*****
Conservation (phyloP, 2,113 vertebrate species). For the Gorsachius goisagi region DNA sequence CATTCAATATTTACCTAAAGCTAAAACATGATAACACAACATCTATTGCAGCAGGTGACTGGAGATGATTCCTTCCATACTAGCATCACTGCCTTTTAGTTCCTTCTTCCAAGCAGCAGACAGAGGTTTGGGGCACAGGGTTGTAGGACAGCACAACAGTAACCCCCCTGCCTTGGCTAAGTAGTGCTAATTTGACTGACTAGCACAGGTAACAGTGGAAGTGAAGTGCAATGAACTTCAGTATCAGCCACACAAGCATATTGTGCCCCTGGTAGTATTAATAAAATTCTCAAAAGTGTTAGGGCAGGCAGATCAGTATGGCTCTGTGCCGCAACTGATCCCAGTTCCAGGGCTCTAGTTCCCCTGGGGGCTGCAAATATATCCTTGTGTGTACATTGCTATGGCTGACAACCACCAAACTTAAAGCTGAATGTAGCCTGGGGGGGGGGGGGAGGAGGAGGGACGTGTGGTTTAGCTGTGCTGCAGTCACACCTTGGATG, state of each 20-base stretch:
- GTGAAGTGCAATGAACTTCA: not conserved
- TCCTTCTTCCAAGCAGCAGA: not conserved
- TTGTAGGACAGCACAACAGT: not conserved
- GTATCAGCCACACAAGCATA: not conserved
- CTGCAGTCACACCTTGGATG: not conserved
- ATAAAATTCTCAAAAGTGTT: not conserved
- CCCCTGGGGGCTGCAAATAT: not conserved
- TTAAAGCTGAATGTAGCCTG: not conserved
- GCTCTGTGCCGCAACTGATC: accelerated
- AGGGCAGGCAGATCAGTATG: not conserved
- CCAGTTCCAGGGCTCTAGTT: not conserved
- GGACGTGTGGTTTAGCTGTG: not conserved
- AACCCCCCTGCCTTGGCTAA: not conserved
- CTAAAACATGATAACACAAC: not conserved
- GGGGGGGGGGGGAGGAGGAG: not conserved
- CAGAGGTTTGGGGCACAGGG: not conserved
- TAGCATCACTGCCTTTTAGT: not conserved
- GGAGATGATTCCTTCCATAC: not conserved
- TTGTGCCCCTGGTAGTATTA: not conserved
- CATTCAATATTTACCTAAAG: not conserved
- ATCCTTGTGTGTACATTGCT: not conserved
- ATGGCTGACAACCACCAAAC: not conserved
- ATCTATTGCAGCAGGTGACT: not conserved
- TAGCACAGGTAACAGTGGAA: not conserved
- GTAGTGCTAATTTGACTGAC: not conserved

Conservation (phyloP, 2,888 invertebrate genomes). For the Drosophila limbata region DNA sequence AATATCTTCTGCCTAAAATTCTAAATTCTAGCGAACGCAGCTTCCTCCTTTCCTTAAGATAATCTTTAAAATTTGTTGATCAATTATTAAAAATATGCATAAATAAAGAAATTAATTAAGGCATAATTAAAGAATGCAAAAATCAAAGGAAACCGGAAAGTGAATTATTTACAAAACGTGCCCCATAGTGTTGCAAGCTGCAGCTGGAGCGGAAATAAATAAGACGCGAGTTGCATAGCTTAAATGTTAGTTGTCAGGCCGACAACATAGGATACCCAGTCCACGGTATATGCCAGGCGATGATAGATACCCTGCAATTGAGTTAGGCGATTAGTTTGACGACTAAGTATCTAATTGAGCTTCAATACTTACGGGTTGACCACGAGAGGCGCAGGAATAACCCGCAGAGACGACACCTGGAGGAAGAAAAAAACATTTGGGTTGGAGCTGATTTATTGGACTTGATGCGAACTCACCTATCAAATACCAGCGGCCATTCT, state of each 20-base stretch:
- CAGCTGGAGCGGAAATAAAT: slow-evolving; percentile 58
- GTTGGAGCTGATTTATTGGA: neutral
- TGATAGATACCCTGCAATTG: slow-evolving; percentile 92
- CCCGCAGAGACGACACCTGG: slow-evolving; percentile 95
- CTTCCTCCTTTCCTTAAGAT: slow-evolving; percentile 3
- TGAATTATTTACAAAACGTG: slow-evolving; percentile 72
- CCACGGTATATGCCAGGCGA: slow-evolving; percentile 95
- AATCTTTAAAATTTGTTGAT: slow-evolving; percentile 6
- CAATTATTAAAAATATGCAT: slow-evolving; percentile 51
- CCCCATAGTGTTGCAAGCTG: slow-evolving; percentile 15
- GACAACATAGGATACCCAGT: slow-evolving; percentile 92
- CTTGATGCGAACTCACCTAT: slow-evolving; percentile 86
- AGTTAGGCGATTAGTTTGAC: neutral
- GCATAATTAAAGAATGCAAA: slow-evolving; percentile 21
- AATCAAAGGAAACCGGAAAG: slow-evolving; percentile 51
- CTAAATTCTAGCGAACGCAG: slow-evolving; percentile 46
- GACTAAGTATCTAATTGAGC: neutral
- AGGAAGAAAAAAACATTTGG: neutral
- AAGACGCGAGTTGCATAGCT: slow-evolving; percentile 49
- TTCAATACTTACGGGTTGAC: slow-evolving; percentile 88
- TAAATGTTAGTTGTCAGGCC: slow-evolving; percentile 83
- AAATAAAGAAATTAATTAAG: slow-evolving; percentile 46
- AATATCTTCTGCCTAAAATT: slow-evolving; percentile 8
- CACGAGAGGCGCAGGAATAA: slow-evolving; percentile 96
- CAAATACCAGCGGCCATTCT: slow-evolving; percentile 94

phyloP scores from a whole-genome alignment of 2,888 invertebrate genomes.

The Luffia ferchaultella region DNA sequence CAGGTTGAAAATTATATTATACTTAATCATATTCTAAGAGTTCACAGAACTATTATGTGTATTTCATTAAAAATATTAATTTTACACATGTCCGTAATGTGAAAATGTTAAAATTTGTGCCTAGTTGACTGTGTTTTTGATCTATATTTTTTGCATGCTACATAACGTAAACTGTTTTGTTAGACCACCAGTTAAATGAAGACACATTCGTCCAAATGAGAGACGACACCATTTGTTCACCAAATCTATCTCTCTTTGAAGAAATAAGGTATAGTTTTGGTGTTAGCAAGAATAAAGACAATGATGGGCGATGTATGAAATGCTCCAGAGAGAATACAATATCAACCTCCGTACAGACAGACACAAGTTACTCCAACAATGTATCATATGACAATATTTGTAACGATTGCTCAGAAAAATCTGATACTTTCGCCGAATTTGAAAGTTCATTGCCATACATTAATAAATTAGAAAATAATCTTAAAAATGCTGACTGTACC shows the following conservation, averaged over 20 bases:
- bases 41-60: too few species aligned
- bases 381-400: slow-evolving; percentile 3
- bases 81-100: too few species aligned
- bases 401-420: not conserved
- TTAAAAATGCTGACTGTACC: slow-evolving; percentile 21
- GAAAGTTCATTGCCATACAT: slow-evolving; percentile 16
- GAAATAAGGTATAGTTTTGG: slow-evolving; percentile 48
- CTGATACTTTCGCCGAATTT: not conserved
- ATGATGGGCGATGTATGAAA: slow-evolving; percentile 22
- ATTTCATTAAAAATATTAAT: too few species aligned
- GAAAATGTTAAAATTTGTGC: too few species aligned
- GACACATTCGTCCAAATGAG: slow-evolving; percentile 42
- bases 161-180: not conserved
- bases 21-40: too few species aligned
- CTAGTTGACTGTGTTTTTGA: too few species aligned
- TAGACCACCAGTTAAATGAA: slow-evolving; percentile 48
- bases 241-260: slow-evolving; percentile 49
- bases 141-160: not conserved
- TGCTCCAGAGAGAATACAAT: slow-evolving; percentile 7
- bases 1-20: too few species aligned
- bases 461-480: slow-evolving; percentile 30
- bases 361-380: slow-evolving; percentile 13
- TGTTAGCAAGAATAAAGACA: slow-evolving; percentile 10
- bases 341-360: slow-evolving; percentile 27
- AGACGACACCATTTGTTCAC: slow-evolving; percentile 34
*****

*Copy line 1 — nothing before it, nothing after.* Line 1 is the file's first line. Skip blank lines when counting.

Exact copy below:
Conservation (phyloP, 2,113 vertebrate species). For the Gorsachius goisagi region DNA sequence CATTCAATATTTACCTAAAGCTAAAACATGATAACACAACATCTATTGCAGCAGGTGACTGGAGATGATTCCTTCCATACTAGCATCACTGCCTTTTAGTTCCTTCTTCCAAGCAGCAGACAGAGGTTTGGGGCACAGGGTTGTAGGACAGCACAACAGTAACCCCCCTGCCTTGGCTAAGTAGTGCTAATTTGACTGACTAGCACAGGTAACAGTGGAAGTGAAGTGCAATGAACTTCAGTATCAGCCACACAAGCATATTGTGCCCCTGGTAGTATTAATAAAATTCTCAAAAGTGTTAGGGCAGGCAGATCAGTATGGCTCTGTGCCGCAACTGATCCCAGTTCCAGGGCTCTAGTTCCCCTGGGGGCTGCAAATATATCCTTGTGTGTACATTGCTATGGCTGACAACCACCAAACTTAAAGCTGAATGTAGCCTGGGGGGGGGGGGGAGGAGGAGGGACGTGTGGTTTAGCTGTGCTGCAGTCACACCTTGGATG, state of each 20-base stretch: